“You have to clean the toilet today, Marion.”
“Why me, I’m the worst at it and I hate it the most.”
“Tough cookies, Marion. It’s your turn. You can’t get out of it this time.”
At P.S. 36, the Bronx, as in every other junior high school in all the boroughs of New York City, girls in 8th grade had to take a class called Apartment. In the 1950’s we had to participate in this as part of a three segment series that included cooking and sewing. The boys had shop all year.
The wicked old maid marm who taught the class had a wiry hair coming out of the mole on her chin. She was always dressed in black and was anorexically thin. This woman promised to prepare us for marriage.
This was accomplished by teaching us all the intricacies of cleaning an apartment. It included lessons on the importance of cleanliness and the joys of neatness. I don’t know how this teacher was able to dirty the apartment for each class meeting, but it was always a filthy mess, the bathroom especially grimy.
Of the three segments, I liked cooking class best. I especially loved putting huge globs of mayonnaise in the tuna fish, egg salad and green jello molds. None of which I ever had at home. The aroma of delicious chocolate chip cookies was followed by stuffing as many as we could into our mouths before the bell rang.
“Those are my cookies, I know the ones I baked.”
“Yeah, yours all have weird shapes.”
“Now girls, they all taste delicious.”
I loved the little mandarin oranges peeking out of cool whip ambrosia. We hated cleaning up there too, but we giggled hysterically as we all pitched in. Not so when it came to Apartment.
The struggle to master the treadle sewing machine was almost as bad. Thread kept getting stuck and stitching was always crooked. It was impossible to get the rhythm of your feet on the treadle and the push pull of the wheel all at the same time. We had to make jumpers in preparation for making our own graduation dresses. Mine was a, not too ugly, green waffle patterned cotton which hung crookedly, with lumpy pockets and twisted bodice. My girlfriends and I decided to wear our jumpers all on the same day and suffered the raucous laughter of the boys.
When it came to the graduation dress I was at a complete loss. Mom bought me a few yards of beautiful white piquet material and helped cut out the pattern. The actual sewing was another thing entirely. I ended up with a torn, gathered up mess. Fortunately, when I came home crying, my mother took me and the dress upstairs to 5B to Mrs. Becker, the seamstress. At times like this I really appreciated living in our apartment in Parkchester. Our building held the wonders and talents of a hundred people.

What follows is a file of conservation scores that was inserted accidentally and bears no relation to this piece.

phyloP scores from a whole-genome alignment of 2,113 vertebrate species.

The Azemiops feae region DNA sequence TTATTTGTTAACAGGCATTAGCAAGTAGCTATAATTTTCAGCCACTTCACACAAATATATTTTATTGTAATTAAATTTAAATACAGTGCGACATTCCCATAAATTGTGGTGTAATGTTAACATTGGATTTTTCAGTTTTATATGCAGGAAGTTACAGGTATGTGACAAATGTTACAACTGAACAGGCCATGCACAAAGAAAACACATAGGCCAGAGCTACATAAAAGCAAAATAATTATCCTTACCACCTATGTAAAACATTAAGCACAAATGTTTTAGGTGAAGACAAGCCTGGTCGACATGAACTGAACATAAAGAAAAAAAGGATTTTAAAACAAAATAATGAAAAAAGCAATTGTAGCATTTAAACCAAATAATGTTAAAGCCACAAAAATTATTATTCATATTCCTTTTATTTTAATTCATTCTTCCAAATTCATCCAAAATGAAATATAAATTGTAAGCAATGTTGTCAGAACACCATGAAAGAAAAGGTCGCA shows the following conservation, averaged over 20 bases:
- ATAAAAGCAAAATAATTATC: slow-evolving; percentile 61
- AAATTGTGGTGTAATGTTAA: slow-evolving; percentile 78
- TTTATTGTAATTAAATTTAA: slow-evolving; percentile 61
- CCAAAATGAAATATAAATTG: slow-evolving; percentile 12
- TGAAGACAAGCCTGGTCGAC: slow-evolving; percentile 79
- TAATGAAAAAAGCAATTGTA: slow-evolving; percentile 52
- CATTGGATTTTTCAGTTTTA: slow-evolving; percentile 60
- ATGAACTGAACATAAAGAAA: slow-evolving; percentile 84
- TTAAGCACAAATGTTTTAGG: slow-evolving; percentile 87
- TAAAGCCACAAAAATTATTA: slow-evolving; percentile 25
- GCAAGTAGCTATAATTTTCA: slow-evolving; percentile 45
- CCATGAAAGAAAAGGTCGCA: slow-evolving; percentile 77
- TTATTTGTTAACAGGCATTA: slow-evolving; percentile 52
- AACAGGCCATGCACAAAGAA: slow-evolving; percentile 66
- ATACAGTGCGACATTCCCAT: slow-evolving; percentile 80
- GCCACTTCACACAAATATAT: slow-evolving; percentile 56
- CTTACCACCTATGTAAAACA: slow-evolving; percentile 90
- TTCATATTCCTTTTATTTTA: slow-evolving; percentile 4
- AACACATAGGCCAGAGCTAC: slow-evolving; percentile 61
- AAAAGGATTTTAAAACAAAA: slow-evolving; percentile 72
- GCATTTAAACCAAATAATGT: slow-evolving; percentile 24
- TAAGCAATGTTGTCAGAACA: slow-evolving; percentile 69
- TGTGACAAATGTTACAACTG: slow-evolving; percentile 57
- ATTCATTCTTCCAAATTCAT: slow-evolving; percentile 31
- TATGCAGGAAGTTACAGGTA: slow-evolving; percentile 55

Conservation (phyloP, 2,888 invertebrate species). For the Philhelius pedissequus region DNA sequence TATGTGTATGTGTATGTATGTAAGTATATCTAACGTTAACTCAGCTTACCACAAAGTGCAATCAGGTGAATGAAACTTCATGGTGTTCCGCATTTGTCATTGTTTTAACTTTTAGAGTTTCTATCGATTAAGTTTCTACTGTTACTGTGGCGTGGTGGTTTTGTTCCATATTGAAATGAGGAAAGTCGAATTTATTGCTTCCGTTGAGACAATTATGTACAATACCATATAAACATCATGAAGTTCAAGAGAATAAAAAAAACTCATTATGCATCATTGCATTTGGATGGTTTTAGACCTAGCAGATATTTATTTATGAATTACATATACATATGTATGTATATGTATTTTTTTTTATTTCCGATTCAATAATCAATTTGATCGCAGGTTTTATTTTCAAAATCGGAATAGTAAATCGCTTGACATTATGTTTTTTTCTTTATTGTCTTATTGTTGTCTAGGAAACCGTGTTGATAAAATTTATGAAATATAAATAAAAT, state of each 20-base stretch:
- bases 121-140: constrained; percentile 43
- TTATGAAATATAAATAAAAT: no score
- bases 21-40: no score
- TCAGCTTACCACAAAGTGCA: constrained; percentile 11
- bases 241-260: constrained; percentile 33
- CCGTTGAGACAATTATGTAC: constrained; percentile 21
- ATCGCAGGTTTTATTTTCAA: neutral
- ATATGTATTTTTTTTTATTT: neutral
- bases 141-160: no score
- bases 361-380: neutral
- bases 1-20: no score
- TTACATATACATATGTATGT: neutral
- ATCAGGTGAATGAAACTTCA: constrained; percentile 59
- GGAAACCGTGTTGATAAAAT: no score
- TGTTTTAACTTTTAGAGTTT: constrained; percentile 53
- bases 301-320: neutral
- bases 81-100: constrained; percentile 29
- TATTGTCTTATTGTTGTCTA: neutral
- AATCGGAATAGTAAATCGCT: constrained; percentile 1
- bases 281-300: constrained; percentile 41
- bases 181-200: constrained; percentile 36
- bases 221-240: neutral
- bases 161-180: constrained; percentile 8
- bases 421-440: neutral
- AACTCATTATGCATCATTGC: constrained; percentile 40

“Oh boy, this is quite a challenge. But don’t worry, I can fix it.”
She tore the dress apart, pinned me up with what was left of the soft white cloth. In two days she made me a lovely, capped sleeved graduation dress. I proudly wore it on graduation day with several crinolines and felt gorgeous.
Back to the Apartment.
In the beginning I had no idea what “Apartment” was. It was in the basement of the building down a dark sinister hallway. It had an old dingy door which creaked when it opened. We were always frightened to enter, tiptoeing in the dim light. You were assigned to “Apartment” with nine other girls in order to learn how to clean house, not to mention ironing and proper dress.
On the first day we were given a lecture by our old, stiff necked teacher about how important it was, when dressing, to put your skirt on first and then your freshly ironed blouse, which had been on a hanger. After the skirt was on you could undo it and tuck in the blouse very carefully. We were all choking and gagging to squelch our laughter. A demerit here could mean detention.
I am dying to know if the curriculum was exactly the same in as far away as Brooklyn.
Each time we met in “Apartment” we had to decide among the group who would team up for kitchen, bedrooms (hospital corners), living room, closets and bathroom. Who would Hoover and who would dust. Somehow there were always old clothes in the closets and dirty dishes in the sink. Did someone actually live here?
You never wanted to get the bathroom with its rusty faucets and rank odor. In the corner stood a plunger to be used every time, for the stuffed toilet, bathtub and sink. Why were there always wads of hair stuck in the drains? Who actually used this bathroom? An old gray mop was used with Ajax cleanser for the floor.
Lucky for me I had one good chubby little friend who I could bribe to do my bathroom duty.
“Sandy, if you do it today, I will take you to the candy store after school.”
“I don’t know Marion, you only got me an egg cream, a pretzel and three marshmallow twists last time.”
“How about I add to that four chocolate jelly rings and a coffee ice cream cone.” I calculated it would all come to fifteen cents. So worth it.
“Ok, Marion, but don’t ask me ever again, or else I’ll tell on you.”
We have come a long way, baby! Can you imagine our daughters ever actually taking a course in house cleaning? It is, of course, obvious that they haven’t.
It makes me feel very old to think that we were segregated and subjugated in that way without complaining. We did have an inkling that this was ridiculous, causing lots of joking and laughter.
We wondered too, what went on in the awesome, brightly lit wood shop where the boys made birdhouses and bookshelves, and sometimes came away with bloodied fingers. They would show their wooden objects and war wounds with pride. We never even thought to even ask if we could try it.
About the author:
Marion Pollack is a memoir and poetry writer. She is a therapist at Aroga Behavioral Health. Marion lives in Lawrenceville, NJ with her husband Bob. She has two grown children and six grandchildren.